The book, largely inspired by a seminar Kass taught for twenty years at the University of Chicago, contains almost as many questions as it does answers. Kass does not claim that his analysis is definitive; for him, the approach is just as important as the resulting interpretation. Still, readers should be aware that he will not reject a biblical claim solely on the grounds that it violates current concepts of political correctness. For example, the institution of marriage is essential; each generation must produce heirs in order to perpetuate the tradition. Gender roles, Kass argues, are not a cultural construction but rather a necessary outcome of biological differences between men and women. This is not to say, however, that women must play a subordinate role. God may tell Eve that Adam is to rule over her, but he later commands Abraham to “hearken unto” his wife, Sarah, when she demands the expulsion of her stepson, Ishmael. Man and woman are created unequal in the Garden of Eden, but God proceeds to teach the patriarchs to respect their wives as partners in the process of producing and raising inheritors of the covenant.

Kass’s in-depth interpretation is made possible by his extreme attention to detail. Sometimes, however, his methodological assumption that every word counts tends to bog down his pace. At 666 pages, numerological joking aside, Kass’s book may try the patience of a lay reader interested in a philosophical introduction. For example, Genesis describes Adam’s naming of the animals in one verse; Kass takes five pages. On the other hand, Kass’s close reading results in compelling discoveries. From Genesis 5, an account of the generations of Adam that most readers would be inclined to skim, Kass answers a troubling question about the flood: what made humans act up so badly that God’s only recourse was to destroy almost all of them and start anew? Kass guesses that a frenzy of immoral behavior commenced when Adam died after producing nine generations of offspring. The now sizable population, suddenly forced to take their own deaths seriously, sought to immortalize their names through heroic exploits displeasing to God. Here, Kass’s attention to detail pays off in an insight not readily available to anyone who reads Genesis 5 without a calculator at hand.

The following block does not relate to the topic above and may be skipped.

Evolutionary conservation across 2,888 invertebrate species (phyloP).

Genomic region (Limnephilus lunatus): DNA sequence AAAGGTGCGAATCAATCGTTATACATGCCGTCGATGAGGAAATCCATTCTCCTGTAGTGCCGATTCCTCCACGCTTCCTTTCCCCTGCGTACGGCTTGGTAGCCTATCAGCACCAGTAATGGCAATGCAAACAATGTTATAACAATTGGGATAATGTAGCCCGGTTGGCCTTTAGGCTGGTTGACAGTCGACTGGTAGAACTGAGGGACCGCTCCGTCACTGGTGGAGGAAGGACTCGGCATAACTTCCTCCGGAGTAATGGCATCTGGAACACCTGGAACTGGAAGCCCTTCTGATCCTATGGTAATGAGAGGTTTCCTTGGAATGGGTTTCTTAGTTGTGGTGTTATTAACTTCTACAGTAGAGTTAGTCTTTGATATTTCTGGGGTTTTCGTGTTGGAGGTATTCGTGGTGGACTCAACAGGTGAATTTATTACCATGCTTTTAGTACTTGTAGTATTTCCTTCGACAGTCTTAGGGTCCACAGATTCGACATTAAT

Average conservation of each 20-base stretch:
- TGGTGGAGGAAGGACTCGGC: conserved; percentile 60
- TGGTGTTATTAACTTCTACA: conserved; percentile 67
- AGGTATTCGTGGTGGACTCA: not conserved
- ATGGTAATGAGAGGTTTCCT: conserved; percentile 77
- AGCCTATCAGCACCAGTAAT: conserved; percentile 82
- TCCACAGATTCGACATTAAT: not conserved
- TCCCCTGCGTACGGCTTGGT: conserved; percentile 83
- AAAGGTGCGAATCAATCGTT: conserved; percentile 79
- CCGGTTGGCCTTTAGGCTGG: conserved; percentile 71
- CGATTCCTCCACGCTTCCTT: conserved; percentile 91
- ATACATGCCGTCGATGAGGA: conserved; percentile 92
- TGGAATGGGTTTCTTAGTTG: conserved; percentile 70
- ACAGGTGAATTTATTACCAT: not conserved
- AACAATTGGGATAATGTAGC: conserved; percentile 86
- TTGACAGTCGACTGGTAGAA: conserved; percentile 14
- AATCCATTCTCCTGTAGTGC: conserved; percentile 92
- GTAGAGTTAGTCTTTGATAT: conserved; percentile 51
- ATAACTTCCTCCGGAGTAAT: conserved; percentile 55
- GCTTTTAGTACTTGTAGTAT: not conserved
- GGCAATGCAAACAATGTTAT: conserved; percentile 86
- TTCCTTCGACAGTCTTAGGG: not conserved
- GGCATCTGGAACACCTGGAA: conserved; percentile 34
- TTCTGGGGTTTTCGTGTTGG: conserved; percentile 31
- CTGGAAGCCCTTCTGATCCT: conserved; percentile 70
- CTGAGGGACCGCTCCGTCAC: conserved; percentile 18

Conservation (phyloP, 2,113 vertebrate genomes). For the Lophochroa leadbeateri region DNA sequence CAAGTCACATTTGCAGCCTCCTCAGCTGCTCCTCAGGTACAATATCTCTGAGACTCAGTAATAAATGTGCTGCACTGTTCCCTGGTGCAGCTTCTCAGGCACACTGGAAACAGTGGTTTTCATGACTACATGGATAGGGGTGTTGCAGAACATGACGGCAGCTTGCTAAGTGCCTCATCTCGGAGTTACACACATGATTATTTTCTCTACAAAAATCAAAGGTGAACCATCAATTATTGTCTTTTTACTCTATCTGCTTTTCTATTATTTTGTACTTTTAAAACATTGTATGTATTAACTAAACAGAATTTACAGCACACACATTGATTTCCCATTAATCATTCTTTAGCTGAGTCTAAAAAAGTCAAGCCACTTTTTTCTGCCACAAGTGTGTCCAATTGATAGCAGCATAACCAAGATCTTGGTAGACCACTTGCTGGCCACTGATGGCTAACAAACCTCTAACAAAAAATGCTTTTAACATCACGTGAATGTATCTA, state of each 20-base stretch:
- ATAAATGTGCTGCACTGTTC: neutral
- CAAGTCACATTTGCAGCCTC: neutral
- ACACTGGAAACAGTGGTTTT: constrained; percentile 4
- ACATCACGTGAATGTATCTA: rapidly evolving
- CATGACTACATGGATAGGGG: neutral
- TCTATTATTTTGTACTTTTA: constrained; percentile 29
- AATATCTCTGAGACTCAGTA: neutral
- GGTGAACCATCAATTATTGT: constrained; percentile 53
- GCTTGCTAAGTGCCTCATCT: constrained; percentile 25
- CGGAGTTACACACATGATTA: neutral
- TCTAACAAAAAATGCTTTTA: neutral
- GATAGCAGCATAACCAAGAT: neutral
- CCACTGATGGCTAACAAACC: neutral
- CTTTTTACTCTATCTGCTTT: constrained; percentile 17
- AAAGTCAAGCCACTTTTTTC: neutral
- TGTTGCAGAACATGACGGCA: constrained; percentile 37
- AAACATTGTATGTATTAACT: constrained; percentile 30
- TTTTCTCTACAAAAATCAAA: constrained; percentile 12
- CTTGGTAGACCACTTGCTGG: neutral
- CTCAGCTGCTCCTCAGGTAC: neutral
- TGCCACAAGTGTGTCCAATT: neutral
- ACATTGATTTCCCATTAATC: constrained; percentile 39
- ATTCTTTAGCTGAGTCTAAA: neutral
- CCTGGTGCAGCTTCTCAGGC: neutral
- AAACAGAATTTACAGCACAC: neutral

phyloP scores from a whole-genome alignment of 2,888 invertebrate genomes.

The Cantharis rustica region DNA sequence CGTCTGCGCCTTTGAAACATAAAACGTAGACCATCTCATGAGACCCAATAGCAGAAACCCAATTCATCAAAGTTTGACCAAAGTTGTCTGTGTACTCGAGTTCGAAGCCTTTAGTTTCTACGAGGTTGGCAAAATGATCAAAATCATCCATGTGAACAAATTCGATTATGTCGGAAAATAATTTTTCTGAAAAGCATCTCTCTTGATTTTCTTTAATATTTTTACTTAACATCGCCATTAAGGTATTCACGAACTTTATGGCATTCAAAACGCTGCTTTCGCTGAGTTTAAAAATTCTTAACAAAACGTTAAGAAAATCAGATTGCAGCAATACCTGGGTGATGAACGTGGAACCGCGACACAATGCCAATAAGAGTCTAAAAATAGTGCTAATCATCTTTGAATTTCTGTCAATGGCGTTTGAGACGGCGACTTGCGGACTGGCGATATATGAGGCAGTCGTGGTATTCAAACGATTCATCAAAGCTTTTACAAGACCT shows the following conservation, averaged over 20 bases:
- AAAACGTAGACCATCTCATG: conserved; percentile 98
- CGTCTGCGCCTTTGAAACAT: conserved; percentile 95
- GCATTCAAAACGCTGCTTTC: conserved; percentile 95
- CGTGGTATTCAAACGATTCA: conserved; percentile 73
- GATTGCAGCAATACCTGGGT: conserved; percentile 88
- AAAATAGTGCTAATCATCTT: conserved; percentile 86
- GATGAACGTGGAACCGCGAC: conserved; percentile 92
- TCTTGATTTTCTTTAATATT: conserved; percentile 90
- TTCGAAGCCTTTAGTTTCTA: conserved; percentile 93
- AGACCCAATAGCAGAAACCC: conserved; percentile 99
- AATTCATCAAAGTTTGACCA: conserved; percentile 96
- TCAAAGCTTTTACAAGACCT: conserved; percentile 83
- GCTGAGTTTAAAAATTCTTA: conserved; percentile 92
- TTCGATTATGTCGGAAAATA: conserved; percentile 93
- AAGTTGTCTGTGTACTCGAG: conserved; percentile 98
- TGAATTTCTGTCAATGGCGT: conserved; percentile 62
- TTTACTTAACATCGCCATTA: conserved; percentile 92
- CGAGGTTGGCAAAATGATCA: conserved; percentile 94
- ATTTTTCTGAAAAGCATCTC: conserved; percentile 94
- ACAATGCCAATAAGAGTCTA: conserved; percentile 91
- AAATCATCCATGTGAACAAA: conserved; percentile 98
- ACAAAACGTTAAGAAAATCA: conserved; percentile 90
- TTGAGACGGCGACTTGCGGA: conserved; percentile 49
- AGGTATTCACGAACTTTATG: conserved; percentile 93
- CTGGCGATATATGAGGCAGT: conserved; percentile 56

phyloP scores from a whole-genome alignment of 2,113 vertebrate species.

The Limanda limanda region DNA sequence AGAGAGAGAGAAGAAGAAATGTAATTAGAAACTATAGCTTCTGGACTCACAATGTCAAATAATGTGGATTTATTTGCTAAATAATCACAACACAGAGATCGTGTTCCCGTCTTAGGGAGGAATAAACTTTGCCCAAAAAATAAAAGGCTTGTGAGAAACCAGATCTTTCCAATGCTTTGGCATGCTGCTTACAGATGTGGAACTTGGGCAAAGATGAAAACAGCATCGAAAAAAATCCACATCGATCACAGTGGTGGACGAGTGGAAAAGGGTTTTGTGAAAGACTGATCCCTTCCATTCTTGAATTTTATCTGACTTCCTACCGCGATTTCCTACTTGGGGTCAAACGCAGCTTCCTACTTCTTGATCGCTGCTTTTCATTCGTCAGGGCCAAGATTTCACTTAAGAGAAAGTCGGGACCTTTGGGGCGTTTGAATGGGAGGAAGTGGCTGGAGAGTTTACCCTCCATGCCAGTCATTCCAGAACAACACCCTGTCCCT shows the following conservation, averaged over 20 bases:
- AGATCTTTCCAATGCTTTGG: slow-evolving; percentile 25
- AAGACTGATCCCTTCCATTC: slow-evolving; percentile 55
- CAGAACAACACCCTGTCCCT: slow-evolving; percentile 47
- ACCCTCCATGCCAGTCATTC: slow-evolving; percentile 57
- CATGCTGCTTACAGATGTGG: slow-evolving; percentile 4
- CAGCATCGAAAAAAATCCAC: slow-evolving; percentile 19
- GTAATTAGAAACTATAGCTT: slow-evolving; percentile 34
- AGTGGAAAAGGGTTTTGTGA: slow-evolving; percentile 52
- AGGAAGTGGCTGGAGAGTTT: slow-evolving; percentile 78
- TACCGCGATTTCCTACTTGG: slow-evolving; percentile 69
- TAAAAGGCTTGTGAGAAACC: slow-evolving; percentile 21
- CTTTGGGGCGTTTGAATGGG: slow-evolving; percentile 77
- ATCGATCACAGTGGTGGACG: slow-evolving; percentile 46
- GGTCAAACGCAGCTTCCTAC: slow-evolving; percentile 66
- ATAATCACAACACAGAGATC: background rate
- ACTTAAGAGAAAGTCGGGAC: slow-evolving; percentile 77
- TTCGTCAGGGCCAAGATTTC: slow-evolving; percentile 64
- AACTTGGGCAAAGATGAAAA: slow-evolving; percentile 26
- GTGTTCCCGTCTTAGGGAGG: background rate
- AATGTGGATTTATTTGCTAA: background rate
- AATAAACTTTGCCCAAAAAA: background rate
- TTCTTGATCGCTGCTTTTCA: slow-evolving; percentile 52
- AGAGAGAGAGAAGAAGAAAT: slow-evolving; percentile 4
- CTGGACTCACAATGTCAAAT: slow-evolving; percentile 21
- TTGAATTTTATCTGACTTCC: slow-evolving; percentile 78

After the flood recedes, Noah’s sons begin to repopulate the earth, but several generations later people once again take action that displeases God. This time, they seek to make a name for themselves not through heroism but through architecture: they build the tower of Babel. Here, Kass’s argument for the relevance of Genesis to our modern lives is at its strongest. Like the citizens of Babel, we are a civilized, settled people with a universal language in mathematics. Though we have not literally attempted to reach heaven from earth by building a tower, we do attempt to pursue happiness through technology in other forms. A wisdom-seeking reading of Genesis ends up revealing the limitations of human reason: God ultimately topples the tower. Kass argues that Genesis, with its emphasis on family life and reverence for God, encourages the modern reader to search for the good life outside of science.